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From my own personal reading of “Honor Land,” a hard-boiled mystery and Book #3 in his James Pruett Mystery Series, “HONOR LAND” opens by thrusting you right in the midst of a murder mystery. And, as in true R. S. Guthrie form, he begins adding the layers to the story from there. It isn’t long before you find yourself immersed in the history and culture of the west, where the author merges the past and present in brilliant fashion; all while weaving around you the lives of the characters so well, you feel you’ve known them their whole life.  I don’t want to give any spoilers, it’s not my style, but I do want to touch on the basis behind “Honor Land”, and that being that it’s closely related to those that place their lives on the line in the line of duty to their country, our country. R.S. Guthrie, in “Honor Land”, shows you what it takes to become a part of the Delta force and to live and think as one of these proud soldiers. If you think it’ll be like anything we’ve seen in the movies, it’s not – this is as real as it gets. I live in a military community and have a deep appreciation for what they do for us but I have to say, “Honor Land” made that appreciation even stronger. When you turn the last page, and recount the story from beginning to end, you can’t help but feel the plethora of love the pages told – for our servicemembers, for family, for loyalty, and for justice – a story you lived through and that is now a part of you. If you’re a fan of descriptive surroundings, of dialogue, of depth–mystery, action and surprise endings, you’ll want to read it, and then read it again because you won’t want it to end. I am very much looking forward to the next sequel. That is my only regret – that the next one isn’t right on the horizon for me to continue. That’s what R.S. Guthrie’s books do to me, I never want any of them to end.

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Posted in Books, eReader, Mystery, Prizes, R.S. Guthrie, Reading, Writing | Tagged , , , , , , | Leave a comment

HONOR LAND by R.S. Guthrie – A Story With A Conscience, A Story of Love #reading

It’s with great pleasure that I get to blog about the newest release from Author R.S. Guthrie:  “Honor Land,” a hard-boiled mystery and Book #3 in his James Pruett Mystery Series.

If you’ve read any of my interviews and/or reviews of the first two books in that series, Blood Land and Money Land, you’ll know I’m a big fan of Guthrie’s writing and this book did not disappoint. It not only matched the enthusiasm I get when reading his work but the heart he put into Honor Land also deepened my well of respect for him as an author and as a person. His descriptive writing sets you right in the book’s pages, living amongst the characters in the beauty and majesty of Wyoming.

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“HONOR LAND” opens by thrusting you right in the midst of a murder mystery. And, as in true R. S. Guthrie form, he begins adding the layers to the story from there. It isn’t long before you find yourself immersed in the history and culture of the west, where the author merges the past and present in brilliant fashion; all while weaving around you the lives of the characters so well, you feel you’ve known them their whole life. One of this author’s natural abilities is to let you pick up this third book in the series and, if you haven’t read either of the preceding novels, allows you to be able to read the story without feeling as if you’re missing part of it or that you’ve been left out, but rather excited you get to go back and read more of the characters….because the characters are not superficial. They have depth and humanity that only a life’s history told in part in each book can create. I don’t want to give any spoilers, it’s not my style, but I do want to touch on the basis behind “Honor Land”, and that being that it’s closely related to those that place their lives on the line in the line of duty to their country, our country. R.S. Guthrie, in “Honor Land”, shows you what it takes to become a part of the Delta force and to live and think as one of these proud soldiers. If you think it’ll be like anything we’ve seen in the movies, it’s not – this is as real as it gets. I live in a military community and have a deep appreciation for what they do for us but I have to say, “Honor Land” made that appreciation even stronger. When you turn the last page, and recount the story from beginning to end, you can’t help but feel the plethora of love the pages told – for our servicemembers, for family, for loyalty, and for justice – a story you lived through and that is now a part of you. I am very much looking forward to the next sequel. That is my only regret – that the next one isn’t right on the horizon for me to continue. That’s what R.S. Guthrie’s books do to me, I never want them to end.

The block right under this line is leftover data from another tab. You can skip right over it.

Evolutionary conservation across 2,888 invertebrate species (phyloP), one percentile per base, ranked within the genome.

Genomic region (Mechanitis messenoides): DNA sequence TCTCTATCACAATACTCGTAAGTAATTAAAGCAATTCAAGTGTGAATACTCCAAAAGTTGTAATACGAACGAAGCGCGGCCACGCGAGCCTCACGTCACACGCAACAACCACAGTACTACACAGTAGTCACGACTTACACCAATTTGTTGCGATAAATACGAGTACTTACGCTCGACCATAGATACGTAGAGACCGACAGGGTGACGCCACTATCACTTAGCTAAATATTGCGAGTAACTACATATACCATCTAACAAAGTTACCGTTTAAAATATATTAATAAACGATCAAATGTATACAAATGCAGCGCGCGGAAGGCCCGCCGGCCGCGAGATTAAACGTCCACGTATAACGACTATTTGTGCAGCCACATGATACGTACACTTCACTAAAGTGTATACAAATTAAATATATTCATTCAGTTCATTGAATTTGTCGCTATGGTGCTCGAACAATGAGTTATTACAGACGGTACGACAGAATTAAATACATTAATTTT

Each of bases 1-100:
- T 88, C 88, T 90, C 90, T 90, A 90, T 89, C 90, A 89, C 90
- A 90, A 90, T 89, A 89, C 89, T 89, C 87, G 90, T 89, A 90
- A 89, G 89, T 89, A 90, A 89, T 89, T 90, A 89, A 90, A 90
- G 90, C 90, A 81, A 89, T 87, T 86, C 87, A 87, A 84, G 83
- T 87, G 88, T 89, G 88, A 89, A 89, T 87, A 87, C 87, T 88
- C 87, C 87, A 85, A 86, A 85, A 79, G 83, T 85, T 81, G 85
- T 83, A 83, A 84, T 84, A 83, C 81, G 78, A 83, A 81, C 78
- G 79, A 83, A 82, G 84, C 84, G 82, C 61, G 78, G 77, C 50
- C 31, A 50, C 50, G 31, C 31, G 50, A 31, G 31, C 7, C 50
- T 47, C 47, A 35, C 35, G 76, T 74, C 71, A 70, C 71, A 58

I asked Rob Guthrie to answer some questions to give me, and you, his readers, a greater insight into how “Honor Land” came about, and where R.S. Guthrie goes from here. So, without further ado, I turn the interview over to R.S. Guthrie.  

What inspired “Honor Land”?

I never joined the military, but I have always had the utmost respect for the men and women who serve their countries (as well as firemen, cops, Emergency Medical first-responders, etc.). I ended up late in my “other career,” working for a Lt Col in the Air Force (who was later promoted to full-bird Colonel and invited my wife and I to attend with his friends and family); a (then Captain, now) Major, and a Captain who, when at the AF Academy, was awarded by the President for being the number one of all cadets in the country, AF, Westpoint, and the Naval Academy.